It would’ve been so easy to use the words in the news; to choose vaccine instead of serum; to put my own frustrations in Rambert’s mouth, or worse, Rieux’s; to make the prefect of Oran, who downplays the threat of the epidemic, sound a little too much like Trump. I felt this mirroring all year as I translated the novel in quarantine, as if the events of the world might become legible, rising through the ink shadow of the page. Perhaps The Plague holds up so well as a chronicle of real illness because, more than some of his contemporaries, Camus had an intense and highly specific relationship with the natural world. Though he was criticized by Roland Barthes and Jean-Paul Sartre for representing the Nazi occupation through a biological phenomenon, there is a certain humility to this choice—a certain refusal to put human intervention on a pedestal. “There are two sorts of efficacity,” Camus writes in The Rebel: “that of typhoons and that of sap.” As Sebald proves, there is a great deal of restraint in natural history, in trying to describe the world plainly and precisely but without oversimplification. This use of description presents another paradox of restraint: that the world itself is dramatic enough. If you look at it closely, its images can express intensity without much embellishment. Channeling emotion through observation can be another way to express a feeling without naming it.
I’m reminded of, in The Plague, the first rat Dr. Rieux observes on his landing, and the way it makes him think of his wife’s illness. By describing how the animal collapses and coughs up blood, he accesses both the pain of his wife’s symptoms and the fact that they are ever-present in his mind. In this way, what the doctor notices lets us understand the true danger of his wife’s condition without having to say it directly. Restraint is sometimes the act of watching what disturbs another’s eye.
The craft of observation, of image making, is closely related to poetry. The Plague combines Camus’s stylistic facility with fiction, philosophical essay, and the dialogue of a play, but there was another, less obvious genre that also influenced him: the lyric essay, which is the writing closest to a kind of poetry about the natural world. In Ellen Conroy Kennedy’s brilliant translation, Camus’s essay “Nuptials at Tipasa” opens like this:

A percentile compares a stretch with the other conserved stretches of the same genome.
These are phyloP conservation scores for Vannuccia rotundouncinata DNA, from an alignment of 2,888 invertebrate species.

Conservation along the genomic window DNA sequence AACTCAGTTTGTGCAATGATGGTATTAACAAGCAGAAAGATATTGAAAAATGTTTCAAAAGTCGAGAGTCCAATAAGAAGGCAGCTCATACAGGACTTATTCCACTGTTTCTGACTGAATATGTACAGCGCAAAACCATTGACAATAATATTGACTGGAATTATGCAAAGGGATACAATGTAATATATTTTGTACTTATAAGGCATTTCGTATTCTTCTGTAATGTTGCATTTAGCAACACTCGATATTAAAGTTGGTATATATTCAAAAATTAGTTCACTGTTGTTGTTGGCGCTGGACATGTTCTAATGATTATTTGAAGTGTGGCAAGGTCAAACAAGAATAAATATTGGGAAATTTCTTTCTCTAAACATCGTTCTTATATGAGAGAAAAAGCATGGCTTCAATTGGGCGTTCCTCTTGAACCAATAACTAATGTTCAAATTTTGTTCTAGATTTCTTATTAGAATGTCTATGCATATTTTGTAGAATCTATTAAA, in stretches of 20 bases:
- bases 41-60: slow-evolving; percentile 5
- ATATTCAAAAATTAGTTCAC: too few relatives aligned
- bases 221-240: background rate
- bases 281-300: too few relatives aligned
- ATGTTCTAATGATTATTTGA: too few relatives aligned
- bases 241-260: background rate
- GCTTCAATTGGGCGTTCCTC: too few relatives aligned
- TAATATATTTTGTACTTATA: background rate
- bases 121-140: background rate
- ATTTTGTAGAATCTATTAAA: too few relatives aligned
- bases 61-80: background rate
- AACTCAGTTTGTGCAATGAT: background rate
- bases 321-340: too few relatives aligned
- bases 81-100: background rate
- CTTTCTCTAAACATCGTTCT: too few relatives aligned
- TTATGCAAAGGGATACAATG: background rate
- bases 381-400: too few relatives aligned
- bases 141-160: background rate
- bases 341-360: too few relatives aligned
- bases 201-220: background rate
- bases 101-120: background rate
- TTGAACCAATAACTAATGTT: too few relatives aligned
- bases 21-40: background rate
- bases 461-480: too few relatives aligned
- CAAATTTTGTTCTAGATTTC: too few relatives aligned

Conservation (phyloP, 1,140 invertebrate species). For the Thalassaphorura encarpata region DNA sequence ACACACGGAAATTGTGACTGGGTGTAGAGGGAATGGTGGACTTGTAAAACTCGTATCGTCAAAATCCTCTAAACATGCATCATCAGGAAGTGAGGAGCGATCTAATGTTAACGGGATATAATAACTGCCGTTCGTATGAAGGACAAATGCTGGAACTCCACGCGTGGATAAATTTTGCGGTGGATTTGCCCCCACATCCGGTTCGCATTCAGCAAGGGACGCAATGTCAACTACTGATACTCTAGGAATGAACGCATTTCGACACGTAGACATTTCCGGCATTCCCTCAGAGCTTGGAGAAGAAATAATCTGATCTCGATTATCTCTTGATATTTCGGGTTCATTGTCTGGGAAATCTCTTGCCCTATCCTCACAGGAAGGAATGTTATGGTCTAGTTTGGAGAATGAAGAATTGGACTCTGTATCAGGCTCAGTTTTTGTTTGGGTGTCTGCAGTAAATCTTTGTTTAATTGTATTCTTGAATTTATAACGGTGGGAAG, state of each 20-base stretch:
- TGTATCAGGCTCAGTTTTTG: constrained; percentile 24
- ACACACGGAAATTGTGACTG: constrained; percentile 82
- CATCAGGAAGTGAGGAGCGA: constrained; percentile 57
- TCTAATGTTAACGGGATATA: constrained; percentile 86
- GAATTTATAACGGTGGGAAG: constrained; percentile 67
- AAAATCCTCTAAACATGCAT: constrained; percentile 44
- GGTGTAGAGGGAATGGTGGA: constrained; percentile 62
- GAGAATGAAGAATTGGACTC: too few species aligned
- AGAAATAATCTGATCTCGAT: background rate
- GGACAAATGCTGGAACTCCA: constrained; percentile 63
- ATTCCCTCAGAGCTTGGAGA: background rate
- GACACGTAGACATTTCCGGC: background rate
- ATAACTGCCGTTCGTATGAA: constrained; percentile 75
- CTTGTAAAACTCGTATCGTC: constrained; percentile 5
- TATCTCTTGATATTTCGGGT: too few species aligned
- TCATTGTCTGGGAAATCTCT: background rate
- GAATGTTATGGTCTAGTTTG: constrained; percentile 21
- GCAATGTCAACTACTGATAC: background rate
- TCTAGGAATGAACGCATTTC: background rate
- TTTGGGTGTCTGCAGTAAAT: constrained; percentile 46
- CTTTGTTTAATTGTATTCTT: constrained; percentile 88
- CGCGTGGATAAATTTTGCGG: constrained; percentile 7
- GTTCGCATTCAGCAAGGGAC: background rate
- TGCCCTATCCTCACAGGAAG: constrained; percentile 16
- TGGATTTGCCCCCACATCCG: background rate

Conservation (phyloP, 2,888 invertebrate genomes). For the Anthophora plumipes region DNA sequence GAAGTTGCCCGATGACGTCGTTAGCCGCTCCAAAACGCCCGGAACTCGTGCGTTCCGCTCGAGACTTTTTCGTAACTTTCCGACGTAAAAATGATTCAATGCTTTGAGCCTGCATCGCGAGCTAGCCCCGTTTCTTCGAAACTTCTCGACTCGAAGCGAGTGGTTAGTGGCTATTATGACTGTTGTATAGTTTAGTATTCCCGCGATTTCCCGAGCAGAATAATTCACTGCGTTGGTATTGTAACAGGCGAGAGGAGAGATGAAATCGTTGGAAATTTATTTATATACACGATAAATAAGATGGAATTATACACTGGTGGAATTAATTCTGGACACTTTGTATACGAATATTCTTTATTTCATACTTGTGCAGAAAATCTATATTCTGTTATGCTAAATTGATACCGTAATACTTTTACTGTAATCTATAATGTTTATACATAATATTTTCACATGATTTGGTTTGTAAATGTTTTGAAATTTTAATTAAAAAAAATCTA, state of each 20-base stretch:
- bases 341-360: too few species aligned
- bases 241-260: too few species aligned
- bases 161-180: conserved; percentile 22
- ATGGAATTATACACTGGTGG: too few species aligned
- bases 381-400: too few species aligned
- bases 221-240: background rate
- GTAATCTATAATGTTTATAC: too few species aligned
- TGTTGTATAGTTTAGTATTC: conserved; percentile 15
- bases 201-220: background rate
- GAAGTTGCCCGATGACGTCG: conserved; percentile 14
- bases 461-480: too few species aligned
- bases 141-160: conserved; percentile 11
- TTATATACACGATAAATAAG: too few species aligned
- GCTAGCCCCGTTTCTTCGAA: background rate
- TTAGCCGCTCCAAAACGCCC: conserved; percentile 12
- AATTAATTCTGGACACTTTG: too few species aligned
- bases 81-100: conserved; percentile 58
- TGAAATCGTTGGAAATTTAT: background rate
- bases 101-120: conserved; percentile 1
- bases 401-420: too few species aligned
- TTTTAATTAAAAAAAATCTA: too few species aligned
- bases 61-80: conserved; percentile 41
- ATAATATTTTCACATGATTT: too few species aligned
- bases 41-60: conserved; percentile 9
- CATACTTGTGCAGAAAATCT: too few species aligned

In the spring, Tipasa is inhabited by gods and the gods speak in the sun and the scent of absinthe leaves, in the silver armor of the sea, in the raw blue sky, the flower-covered ruins, and the great bubbles of light among the heaps of stone. At certain hours of the day the countryside is black with sunlight. The eyes try in vain to perceive anything but drops of light and colors trembling on the lashes. The thick scent of aromatic plants tears at the throat and suffocates in the vast heat.
Today, this would be called a prose poem—it’s Camus’s early voice at its wildest. And yet, there is a kind of restraint here, too, in delaying the self to foreground the landscape. Here, the “I” is withheld until the end of the paragraph. He begins with the lyric voice as an eye rather than an “I,” a lens through which a reader is guided to observe the world. The intensity of this language serves to plunge us into the scene, to make us feel the granular detail of the sunlight, the rocks, and the smell of the foliage. By immersing himself in the world, by placing suffocation in the heat and the scent of absinthe rather than in his own lungs, Camus withholds his actual situation: his struggles with tuberculosis, which made him confront his own mortality. There is a sincere urgency in this beauty—you can only be so arrogant when you know you’re going to die, when your body is already fighting for survival. These essays prove that restraint isn’t the same thing as moderation—restraint can’t exist without deep feeling on the part of the writer, without intensity to harness. Camus’s early pieces read like the manifestos of someone trying to merge with a landscape as a way out of himself. This kind of “style incarnate” is, for Camus, what gives the written word power.
To return to The Rebel: “Through style, the creative effort reconstructs the world, and always with the same slight distortion that is the mark of both art and protest … Art is an impossible demand given expression and form.” Remember what I’ve seen. Feel something of what I feel. More than any other literary experience, translating Camus has taught me that restraint isn’t for the writer; it’s for the reader. By holding back the dazzle for a moment, a writer can let someone look directly through the page, at the part of the world that hurts.
Laura Marris is a writer and translator. Her recent translations include Albert Camus’s The Plague, Louis Guilloux’s Blood Dark, and Geraldine Schwarz’s Those Who Forget. Her first solo-authored book, The Age of Loneliness, will be published by Graywolf in 2024. She lives in Buffalo, New York.
This is an excerpt from States of Plague: Reading Albert Camus in a Pandemic by Alice Kaplan and Laura Marris, which will be published by the University of Chicago Press in October 2022.